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03 Dec 2021

Ireland's Covid restrictions to lift as planned despite 'twin peak' of positive cases

Ireland's Covid restrictions to lift as planned despite "twin peak" of positive cases

Ireland's Covid restrictions to lift as planned despite "twin peak" of positive cases

Ireland's restrictions to lift as expected despite going through a "twin peak" of positive Covid cases. 

That's according to Tánaiste Leo Varadkar, who announced an update today along with Taoiseach Micheál Martin about the expected lifting of restrictions on October 22nd. 

The Tánaiste said it was hoped the country would be past the peak of the Delta wave, but that NPHET modelling has predicted it will "probably continue to rise and peak around October and November". 

He said, "The pandemic isn't over yet. Unfortunateyl we're going to have to get through at least another winter before we can safely say it's behind us. The situation took a turn for the worse two weeks ago with rising case numbers, rising hospitalisations and rising ICU numbers."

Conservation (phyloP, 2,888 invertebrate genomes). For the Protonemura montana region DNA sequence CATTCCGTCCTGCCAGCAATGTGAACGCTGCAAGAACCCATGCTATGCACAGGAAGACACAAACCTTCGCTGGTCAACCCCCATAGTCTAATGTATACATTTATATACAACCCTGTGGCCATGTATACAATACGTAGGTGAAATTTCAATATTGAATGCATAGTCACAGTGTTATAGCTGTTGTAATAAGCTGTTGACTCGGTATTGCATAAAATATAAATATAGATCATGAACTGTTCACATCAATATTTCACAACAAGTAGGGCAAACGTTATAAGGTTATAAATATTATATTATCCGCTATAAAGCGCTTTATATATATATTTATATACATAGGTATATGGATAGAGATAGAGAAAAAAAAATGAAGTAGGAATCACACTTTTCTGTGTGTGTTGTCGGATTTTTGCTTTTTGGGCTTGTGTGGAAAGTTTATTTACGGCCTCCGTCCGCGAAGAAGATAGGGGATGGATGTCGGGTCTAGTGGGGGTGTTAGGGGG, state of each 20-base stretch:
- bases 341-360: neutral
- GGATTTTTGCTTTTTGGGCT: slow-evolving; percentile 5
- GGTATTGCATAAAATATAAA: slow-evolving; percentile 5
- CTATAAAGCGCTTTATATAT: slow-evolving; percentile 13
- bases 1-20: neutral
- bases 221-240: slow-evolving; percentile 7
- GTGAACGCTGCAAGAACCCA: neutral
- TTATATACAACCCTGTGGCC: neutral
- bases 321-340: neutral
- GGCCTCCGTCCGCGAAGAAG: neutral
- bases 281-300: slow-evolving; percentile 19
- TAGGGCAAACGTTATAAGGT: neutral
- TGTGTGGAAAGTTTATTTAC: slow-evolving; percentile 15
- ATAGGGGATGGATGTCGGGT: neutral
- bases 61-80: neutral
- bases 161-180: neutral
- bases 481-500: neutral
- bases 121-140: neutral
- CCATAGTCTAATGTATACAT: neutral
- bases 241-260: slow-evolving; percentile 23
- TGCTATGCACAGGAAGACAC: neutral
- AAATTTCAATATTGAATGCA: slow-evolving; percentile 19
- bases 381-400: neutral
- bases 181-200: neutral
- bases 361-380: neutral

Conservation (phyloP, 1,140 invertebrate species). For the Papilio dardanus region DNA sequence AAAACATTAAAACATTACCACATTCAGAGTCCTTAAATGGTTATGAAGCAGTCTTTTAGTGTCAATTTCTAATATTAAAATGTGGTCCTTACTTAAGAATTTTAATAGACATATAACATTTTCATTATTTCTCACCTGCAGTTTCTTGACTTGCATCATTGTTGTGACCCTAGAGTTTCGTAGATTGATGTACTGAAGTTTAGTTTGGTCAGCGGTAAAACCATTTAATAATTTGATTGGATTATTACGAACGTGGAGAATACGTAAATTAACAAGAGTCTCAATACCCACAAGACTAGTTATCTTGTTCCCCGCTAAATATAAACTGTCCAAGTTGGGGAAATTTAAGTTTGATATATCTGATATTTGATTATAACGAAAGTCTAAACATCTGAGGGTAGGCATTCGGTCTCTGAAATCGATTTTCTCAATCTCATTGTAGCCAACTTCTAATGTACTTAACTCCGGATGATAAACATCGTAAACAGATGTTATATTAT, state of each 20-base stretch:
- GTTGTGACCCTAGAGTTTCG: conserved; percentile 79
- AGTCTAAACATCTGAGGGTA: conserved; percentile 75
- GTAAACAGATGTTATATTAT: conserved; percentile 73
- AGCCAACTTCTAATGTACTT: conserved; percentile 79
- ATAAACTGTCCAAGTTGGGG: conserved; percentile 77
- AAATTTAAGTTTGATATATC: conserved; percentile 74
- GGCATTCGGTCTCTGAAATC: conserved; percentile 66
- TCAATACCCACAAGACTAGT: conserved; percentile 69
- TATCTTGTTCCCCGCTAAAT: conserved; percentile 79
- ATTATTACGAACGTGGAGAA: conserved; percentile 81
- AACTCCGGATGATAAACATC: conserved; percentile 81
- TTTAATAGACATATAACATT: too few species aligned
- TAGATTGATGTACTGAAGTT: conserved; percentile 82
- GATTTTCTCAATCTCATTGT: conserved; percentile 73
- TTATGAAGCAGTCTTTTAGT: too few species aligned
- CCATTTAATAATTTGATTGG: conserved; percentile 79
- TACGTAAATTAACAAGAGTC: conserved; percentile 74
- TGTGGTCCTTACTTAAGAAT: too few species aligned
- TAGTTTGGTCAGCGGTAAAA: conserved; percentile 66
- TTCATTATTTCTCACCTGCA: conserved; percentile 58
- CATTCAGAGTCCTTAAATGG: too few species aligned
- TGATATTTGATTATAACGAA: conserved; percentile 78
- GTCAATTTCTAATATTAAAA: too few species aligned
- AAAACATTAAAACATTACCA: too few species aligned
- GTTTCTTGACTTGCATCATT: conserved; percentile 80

He called the situation "deeply disappointing" and said, "We're not where we hoped to be." 

The Taoiseach said rising Covid numbers are "a cause for concern" but that it was a "timely reminder" of how dangerous the virus remains and the need for ongoing vigilance. 

The announcements today include confirmation that table service only will be available at hospitality venues, with a maximum of ten adults per table and fifteen total per table including children. 

Covid passes will reportedly not be required for outdoor events, however sectors should ensure appropriate protective measures are in place. 

Fixed capacity will no longer apply for indoor and outdoor activities, and when groups mix in doors pods of six will apply. 

Weddings and religious ceremonies can now proceed without capacity limits. 

Return to work is to continue on a phased and cautious basis, and protocols of same are set to be discussed later today during a meeting of the Labour Employer Economic Forum (LEEF). 

Taoiseach Martin also confirmed there will be an "enhanced role" for the use of antigen testing throughout society. 

He said the progress made over the course of the last year is "real and tangible and has to be protected". He said, "The changes gives us the space for the next steps towards normality we take to be safe and sustainable." 

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